How to Deal With Labor Shortage

Posted by Justin Zeller, Red House Custom Building on 16 August 2018 | 0 Comments

I started Red House as just myself leading work for a couple of GC’s in 2006. Two years later, the economy was tanking, and I had to find work for myself as a remodeler and find help fast. In 2008, posting an ad on Craigslist, I remember getting 15-25 applicants per day to work for us - a company that was young, unestablished, and untested. Amazing! So many carpenters looking for work, and so much talent to choose from. I eventually found one, then another. It was an employers’ market. I assumed the labor market would always be so good.

Fast forward 10 years -- things have changed. Now, Red House is increasing production rapidly in 2018 over 2017 and, although we are a more established business offering 401K, an excellent managerial experience, healthcare, and vehicles, I can barely get 1 applicant per day when we advertise for carpenters.

The market has changed. There are fewer carpenters looking for work, fewer carpenters in the field, and many of them are being closely guarded by the companies they work for. According to the Wall Street Journal, construction workers in the US have fallen from 11.7 million in 2005 to 10.2 million in 2016. That’s a huge drop in availability of workers for the industry just as construction and remodeling spending ramp back up to pre-recession levels.

Red House has taken a two pronged approach to the labor shortage. We are incorporating short term labor shortage strategies to fill the gap, and we are implementing a long term human capital strategy to build up talented individuals on our team.

Short Term solutions:

To fill the gaps in our production roll, Red House has been fortunate to lean on the expertise of fellow EM NARI members such as ROI. Temporary skilled labor from Resource Options has allowed RH to continue to provide skilled labor to projects, and meet construction deadlines when we haven’t had the in-house carpenters to staff every job. Keep in mind, in these situations, you can’t just send someone in blind to a new job. Good usage of temp labor still requires an onsite Lead Carpenter or highly involved Project Manager to achieve success. However, having an extra set of skilled hands onsite can be instrumental to accomplishing goals and meeting deadlines. Two other benefits to temporary labor: One, it's not your employee. You can send them back and request another if they don’t fit your needs. Two, if they are an amazing fit for your organization, you can always request a long term match, or negotiate a fee to hire the talent out-right.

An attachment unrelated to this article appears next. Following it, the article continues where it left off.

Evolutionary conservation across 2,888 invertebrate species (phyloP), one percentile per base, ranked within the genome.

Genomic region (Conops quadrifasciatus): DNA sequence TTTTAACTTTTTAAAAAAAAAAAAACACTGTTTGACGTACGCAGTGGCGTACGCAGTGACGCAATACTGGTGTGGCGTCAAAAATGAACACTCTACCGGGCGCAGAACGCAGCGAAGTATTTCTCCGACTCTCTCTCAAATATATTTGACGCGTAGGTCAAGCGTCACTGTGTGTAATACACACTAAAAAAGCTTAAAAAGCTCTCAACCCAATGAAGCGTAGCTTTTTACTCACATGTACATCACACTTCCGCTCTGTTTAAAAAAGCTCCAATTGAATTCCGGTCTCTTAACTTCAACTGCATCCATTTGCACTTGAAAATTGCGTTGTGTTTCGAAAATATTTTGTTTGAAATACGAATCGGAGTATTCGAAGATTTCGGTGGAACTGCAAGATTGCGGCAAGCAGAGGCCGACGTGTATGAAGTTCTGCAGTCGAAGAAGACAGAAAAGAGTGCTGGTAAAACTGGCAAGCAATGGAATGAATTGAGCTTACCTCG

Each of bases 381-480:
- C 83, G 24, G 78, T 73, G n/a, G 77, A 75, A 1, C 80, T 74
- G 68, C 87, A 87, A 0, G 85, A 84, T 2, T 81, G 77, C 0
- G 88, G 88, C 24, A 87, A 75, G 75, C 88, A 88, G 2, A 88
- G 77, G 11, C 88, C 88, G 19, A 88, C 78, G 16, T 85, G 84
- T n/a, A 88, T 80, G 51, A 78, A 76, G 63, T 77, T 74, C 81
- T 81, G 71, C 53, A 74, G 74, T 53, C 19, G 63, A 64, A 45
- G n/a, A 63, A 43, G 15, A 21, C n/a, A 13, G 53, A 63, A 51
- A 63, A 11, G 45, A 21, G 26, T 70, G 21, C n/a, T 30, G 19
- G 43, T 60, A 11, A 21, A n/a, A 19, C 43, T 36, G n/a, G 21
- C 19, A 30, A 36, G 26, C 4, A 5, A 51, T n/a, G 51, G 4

Another useful strategy for filling the workforce gap is to utilize independent carpenters aligned with your company's culture and goals, and willing to work with you closely to achieve project or departmental goals. While you should not use a sub as a long term fill-in for new employees, building a strategic relationship with independent remodeling carpenters is a great way to ramp up your production capability during busy times. This does take time to develop these connections. If you don’t currently have these relationships, you may be able to ask your lumber supplier, or folks in line at the counter, for some recommendations. You’ll have to network. Also, don’t forget to ensure all of a sub’s paperwork is in order. While a company like ROI has a more structured approach to insurances and licenses, sometimes independents require a bit more due diligence from the GC.